JpGU-AGU Joint Meeting 2017

Presentation information

[EE] Oral

S (Solid Earth Sciences) » S-IT Science of the Earth's Interior & Tectonophysics

[S-IT22] [EE] Interaction and Coevolution of the Core and Mantle in the Earth and Planets

Sat. May 20, 2017 1:45 PM - 3:15 PM A05 (Tokyo Bay Makuhari Hall)

convener:Taku Tsuchiya(Geodynamics Research Center, Ehime University), Hidenori Terasaki(Graduate School of Science, Osaka University), Madhusoodhan Satish-Kumar(Department of Geology, Faculty of Science, Niigata University), Tetsuo Irifune(Geodynamics Research Center, Ehime University), John Hernlund(Earth-Life Science Institute, Tokyo Institute of Technology), Eiji Ohtani(Department of Earth and Planetary Materials Science, Graduate School of Science, Tohoku University), Chairperson:Hidenori Terasaki(Graduate School of Science, Osaka University)

2:00 PM - 2:15 PM

[SIT22-14] Light elements in the core based on elemental partitioning experiments between Fe-S melts and silicate magma

Keitaro Watanabe1, *Seiji Kamada1,2, Shin Ozawa1, Akio Suzuki1, Jay Bass3 (1.Department of Earth Science, Graduate School of Science, Tohoku University, 2.Frontier Research Institute for Interdisciplinary Sciences, Tohoku University, 3.University of Illinoius at Urbana-Champaign)

Keywords:Light elements, core, mantle

The compositions of Earth’s core are important research topics to understand the Earth’s deep interior and evolution. Seismological observations provided density and sound velocity data of the Earth’s interior. Comparing with experimental studies on density of Fe under the core conditions, the observed Earth’s core densities are smaller than those of pure Fe. These results implied an existence of light elements in the core and the species and amount of light elements have remained still unknown.
The terrestrial magma ocean was formed in the early Earth. During the core separation from the magma ocean, elements are assumed to be partitioned between molten iron and silicates melts at the base of the magma ocean. Therefore, clarification of partitioning behavior of the Earth materials at high pressure and temperature is important for understanding characteristics of the Earth’s core.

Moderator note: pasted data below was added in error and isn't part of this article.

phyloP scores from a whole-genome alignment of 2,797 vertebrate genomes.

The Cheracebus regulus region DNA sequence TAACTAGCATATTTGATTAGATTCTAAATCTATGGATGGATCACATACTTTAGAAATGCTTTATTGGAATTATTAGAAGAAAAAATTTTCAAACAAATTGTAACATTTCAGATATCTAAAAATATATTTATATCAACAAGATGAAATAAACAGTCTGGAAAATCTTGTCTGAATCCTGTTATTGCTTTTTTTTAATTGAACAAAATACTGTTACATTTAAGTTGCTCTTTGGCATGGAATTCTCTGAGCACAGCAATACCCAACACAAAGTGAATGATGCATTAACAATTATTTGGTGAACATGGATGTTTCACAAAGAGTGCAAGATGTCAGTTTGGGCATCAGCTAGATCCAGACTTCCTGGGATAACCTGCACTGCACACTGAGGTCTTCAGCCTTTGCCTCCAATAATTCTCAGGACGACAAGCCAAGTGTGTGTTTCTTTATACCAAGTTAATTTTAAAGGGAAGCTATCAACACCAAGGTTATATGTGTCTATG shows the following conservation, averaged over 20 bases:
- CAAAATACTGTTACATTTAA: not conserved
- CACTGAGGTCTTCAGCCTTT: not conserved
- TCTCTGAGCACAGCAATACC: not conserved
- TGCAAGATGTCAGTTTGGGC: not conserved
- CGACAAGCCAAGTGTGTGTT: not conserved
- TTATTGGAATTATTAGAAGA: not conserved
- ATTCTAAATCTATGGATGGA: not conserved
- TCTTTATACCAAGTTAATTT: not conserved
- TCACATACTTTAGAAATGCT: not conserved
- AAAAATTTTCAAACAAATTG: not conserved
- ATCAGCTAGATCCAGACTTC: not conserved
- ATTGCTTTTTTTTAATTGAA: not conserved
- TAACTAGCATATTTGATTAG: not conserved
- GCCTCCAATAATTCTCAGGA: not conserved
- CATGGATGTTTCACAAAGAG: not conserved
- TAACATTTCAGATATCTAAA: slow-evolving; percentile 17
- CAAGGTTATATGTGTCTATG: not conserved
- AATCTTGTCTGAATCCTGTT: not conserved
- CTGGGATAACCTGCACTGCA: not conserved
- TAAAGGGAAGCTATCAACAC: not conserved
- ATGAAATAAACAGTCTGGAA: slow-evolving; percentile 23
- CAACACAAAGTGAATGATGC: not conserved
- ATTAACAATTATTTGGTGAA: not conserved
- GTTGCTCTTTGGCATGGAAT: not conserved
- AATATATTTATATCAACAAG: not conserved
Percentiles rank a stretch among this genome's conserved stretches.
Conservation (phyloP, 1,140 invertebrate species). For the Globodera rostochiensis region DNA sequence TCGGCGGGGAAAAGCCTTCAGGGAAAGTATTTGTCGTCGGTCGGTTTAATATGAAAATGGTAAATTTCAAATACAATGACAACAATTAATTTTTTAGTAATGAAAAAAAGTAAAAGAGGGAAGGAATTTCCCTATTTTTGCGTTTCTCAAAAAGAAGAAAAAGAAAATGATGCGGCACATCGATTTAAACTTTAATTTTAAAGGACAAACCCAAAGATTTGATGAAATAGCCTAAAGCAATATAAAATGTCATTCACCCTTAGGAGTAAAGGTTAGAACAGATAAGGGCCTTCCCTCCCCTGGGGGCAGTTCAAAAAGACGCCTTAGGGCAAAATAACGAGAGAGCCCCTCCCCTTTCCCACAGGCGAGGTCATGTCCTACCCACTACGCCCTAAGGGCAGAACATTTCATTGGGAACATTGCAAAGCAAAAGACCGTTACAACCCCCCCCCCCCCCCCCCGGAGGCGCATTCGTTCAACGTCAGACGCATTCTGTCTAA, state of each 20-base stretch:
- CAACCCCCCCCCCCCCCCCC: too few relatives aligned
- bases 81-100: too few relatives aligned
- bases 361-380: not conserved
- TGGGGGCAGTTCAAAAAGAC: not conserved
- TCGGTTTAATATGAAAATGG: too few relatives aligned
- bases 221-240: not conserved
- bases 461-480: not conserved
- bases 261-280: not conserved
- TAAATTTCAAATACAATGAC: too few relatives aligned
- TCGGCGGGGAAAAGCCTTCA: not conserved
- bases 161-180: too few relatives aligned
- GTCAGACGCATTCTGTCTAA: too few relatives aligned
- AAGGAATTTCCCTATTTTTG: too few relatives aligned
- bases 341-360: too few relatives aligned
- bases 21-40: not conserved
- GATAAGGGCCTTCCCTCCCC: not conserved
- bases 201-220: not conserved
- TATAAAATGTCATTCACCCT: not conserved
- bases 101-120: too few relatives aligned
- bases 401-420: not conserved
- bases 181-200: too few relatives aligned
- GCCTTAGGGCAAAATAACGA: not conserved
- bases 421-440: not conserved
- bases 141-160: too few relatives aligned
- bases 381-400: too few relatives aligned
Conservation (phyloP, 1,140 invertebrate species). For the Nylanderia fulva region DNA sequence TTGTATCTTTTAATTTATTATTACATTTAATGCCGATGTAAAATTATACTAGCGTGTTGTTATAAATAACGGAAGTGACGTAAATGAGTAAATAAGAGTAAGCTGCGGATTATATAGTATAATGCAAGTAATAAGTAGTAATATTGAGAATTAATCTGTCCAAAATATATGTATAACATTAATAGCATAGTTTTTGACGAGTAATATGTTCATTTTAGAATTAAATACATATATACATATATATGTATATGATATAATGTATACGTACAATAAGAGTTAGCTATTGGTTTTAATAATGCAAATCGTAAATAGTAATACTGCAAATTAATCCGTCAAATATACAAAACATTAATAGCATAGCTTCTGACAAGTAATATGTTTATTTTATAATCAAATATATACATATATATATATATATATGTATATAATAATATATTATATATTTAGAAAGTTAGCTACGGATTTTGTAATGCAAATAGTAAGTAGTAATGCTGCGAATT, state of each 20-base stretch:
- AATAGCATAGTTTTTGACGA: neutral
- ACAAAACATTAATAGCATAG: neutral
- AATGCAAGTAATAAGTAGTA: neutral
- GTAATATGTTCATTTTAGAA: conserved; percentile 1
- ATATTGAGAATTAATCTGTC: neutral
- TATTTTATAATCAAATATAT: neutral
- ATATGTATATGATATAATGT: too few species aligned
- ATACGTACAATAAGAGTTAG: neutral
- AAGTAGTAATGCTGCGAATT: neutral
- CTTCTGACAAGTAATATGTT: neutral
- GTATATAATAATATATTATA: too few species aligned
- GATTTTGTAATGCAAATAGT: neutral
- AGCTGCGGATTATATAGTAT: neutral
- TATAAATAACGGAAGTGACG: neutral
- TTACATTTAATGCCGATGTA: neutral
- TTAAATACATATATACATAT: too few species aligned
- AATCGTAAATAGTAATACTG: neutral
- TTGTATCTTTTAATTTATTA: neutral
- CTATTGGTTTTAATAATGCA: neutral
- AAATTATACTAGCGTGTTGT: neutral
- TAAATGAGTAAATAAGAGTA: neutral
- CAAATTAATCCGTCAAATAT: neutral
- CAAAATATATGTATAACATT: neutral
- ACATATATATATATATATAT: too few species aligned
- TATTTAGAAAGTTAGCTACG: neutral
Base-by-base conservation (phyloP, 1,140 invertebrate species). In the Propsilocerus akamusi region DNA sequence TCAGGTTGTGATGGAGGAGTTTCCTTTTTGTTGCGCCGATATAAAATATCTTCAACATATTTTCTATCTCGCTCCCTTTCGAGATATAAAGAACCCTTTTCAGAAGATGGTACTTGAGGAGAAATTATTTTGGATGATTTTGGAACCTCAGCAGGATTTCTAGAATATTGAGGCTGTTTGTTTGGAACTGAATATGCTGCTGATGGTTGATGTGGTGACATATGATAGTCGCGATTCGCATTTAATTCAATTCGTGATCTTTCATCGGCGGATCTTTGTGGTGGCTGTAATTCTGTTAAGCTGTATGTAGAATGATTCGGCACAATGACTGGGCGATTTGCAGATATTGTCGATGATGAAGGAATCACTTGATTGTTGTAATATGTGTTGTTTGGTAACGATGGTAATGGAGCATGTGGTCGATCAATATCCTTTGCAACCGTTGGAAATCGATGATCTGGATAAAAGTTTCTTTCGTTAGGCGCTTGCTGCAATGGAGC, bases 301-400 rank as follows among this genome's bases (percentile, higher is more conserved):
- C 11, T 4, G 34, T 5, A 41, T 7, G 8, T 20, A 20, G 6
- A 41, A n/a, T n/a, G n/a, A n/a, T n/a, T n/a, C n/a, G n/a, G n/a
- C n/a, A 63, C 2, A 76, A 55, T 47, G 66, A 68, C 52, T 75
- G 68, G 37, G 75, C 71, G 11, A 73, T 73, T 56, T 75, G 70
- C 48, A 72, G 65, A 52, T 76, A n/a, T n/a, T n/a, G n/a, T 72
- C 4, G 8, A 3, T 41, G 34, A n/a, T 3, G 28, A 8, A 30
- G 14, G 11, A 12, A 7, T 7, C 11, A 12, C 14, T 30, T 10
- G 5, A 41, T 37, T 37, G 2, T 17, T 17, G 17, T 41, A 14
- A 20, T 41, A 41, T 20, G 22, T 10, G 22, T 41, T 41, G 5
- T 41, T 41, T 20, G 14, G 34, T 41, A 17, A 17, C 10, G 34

In this study, partitioning experiments between silicate (garnet) melts and metallic liquids (Fe-8wt%Sulfur) were conducted by using a diamond anvil cell combined with a fiber laser heating system. The experiments were carried out at the pressures between 52 and 76 GPa and the temperatures between 3140 and 5140 K. Recovered samples were cut and polished by FIB. Chemical analyses were performed using FE-SEM/EDS and metal/silicate partitioning coefficients (DSi) and exchange partitioning coefficients (KD) of silicon were determined.
The results demonstrated a strong oxygen fugacity dependence of DSi to be negative and a positive temperature dependency of KDSi. In this study, Si was less partitioned in the metal phase than previous studies of partitioning using Sulfur-free iron as a metal, suggesting less Si in the metal phase which S is included in. The present result suggests that the existence of S in the metal phase might affect the partitioning behavior of Si during the magma ocean. Assuming the values of Si content in the core and oxygen fugacity from geochemical constraints, 2.3~6.1wt% of S in the core can explain the partition between the core and mantle at 4200 K. When the estimated temperature of the bottom of the magma ocean was lower, the abundance of S would be smaller.